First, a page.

Duties of ‘paid and employed’ teachers outlined in memo from Nova Scotia gov’t

Ahead of Monday’s job action, the Nova Scotia government sent teachers and principals a refresher on their duties under the education act.

Next week, the province’s 9,300 teachers will start working-to-rule. The union has told them to limit their availability to students outside of instruction time and not to supervise students over the lunch hour, among many other changes.

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READ MORE: What will work-to-rule mean for parents and students?

A late-night memo sent to Nova Scotia’s public school teachers and principals Thursday appears to suggest that teachers’ and principals’ responsibilities stretch beyond class time.

Parts of the memo, obtained by Global News, are highlighted in bold and capitalized.

“THIS NOTICE is being issued to ensure safety of students and full compliance with these duties at all times when you are being paid and employed as a Teacher at work and on School property,” the letter reads.

“You are directed to comply with these duties at all times while you are employed and being paid as a Teacher in the public education system in Nova Scotia.”

The memo reminds principals that it is their duty to keep attendance records, communicate regularly with parents, and to ensure a safe learning environment. The union’s rules for work-to-rule tell principals not to update school websites, social media or newsletters, and not to supervise over the lunch hour unless they’re responding to a safety issue.

READ MORE: Nova Scotia teachers’ 16 contract demands and what the province says they cost

For teachers, the memo reminds them to communicate regularly with parents, keep required records, and maintain a “safe learning environment.”

The union’s rules for teachers during work-to-rule instruct them not to do any record keeping on the software systems, only to take attendance on paper and not to update electronic communication “unless it is related to health and safety matters.”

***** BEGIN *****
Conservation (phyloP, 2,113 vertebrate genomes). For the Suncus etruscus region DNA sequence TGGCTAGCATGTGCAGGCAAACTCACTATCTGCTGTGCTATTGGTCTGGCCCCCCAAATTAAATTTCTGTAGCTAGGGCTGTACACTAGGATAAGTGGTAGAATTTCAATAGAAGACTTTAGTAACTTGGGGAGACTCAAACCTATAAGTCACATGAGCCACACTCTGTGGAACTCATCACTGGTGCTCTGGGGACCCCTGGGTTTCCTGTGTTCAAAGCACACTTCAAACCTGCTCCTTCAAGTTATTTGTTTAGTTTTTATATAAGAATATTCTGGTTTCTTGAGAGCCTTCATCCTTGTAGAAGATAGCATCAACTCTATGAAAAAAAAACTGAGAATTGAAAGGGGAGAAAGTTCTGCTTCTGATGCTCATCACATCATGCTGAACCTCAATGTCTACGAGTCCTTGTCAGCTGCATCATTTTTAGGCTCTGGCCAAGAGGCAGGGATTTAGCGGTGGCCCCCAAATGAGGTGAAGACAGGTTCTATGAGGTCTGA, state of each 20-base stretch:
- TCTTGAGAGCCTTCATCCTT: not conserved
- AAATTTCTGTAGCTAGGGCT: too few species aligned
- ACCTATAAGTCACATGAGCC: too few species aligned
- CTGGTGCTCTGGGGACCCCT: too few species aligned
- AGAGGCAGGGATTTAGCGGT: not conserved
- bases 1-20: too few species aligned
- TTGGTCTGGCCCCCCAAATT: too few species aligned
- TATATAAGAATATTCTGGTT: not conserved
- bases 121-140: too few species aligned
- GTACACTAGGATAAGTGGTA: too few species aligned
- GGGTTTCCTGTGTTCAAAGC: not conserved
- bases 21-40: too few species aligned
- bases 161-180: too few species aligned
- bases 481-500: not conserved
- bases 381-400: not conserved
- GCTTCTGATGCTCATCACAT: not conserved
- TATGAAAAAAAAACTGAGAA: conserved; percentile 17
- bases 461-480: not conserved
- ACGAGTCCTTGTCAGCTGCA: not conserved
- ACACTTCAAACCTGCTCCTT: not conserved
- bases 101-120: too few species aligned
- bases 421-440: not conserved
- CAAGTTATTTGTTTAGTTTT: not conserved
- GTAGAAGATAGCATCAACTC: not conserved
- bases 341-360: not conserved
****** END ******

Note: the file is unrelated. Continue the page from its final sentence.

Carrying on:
The memo goes on to tell principals and teachers to follow the Education Act wherever there’s a conflict between that act and the collective bargaining act.

‘We are maintaining the safety’: N.S. Teachers Union

The union says the memo wrongly implies that teachers and principals will be “stepping over the line” while they work-to-rule.

Nova Scotia Teachers Union President Liette Doucet told reporters Friday the work-to-rule mandated by the union is legal and complies with the Education Act. “The minister is implying that we are not following the education act in the sense we are no providing for the health and safety of our students, we are in fact doing that,” Doucet said.

“We are maintaining the safety, safety is our number one priority for our students and we don’t believe that student safety is in jeopardy at all.”

She also said the memo to teachers fails to note that the ultimate responsibility for student safety lies with school superintendents. And says the union gave more notice on their job action than required by law to make sure school boards could adjust.

Because the union will be in a legal strike position on Monday, Doucet said there will be no repercussion for teachers when they work-to-rule.

Casey declined an interview request and her department didn’t answer questions put to it by Global News.

Read the memo below:

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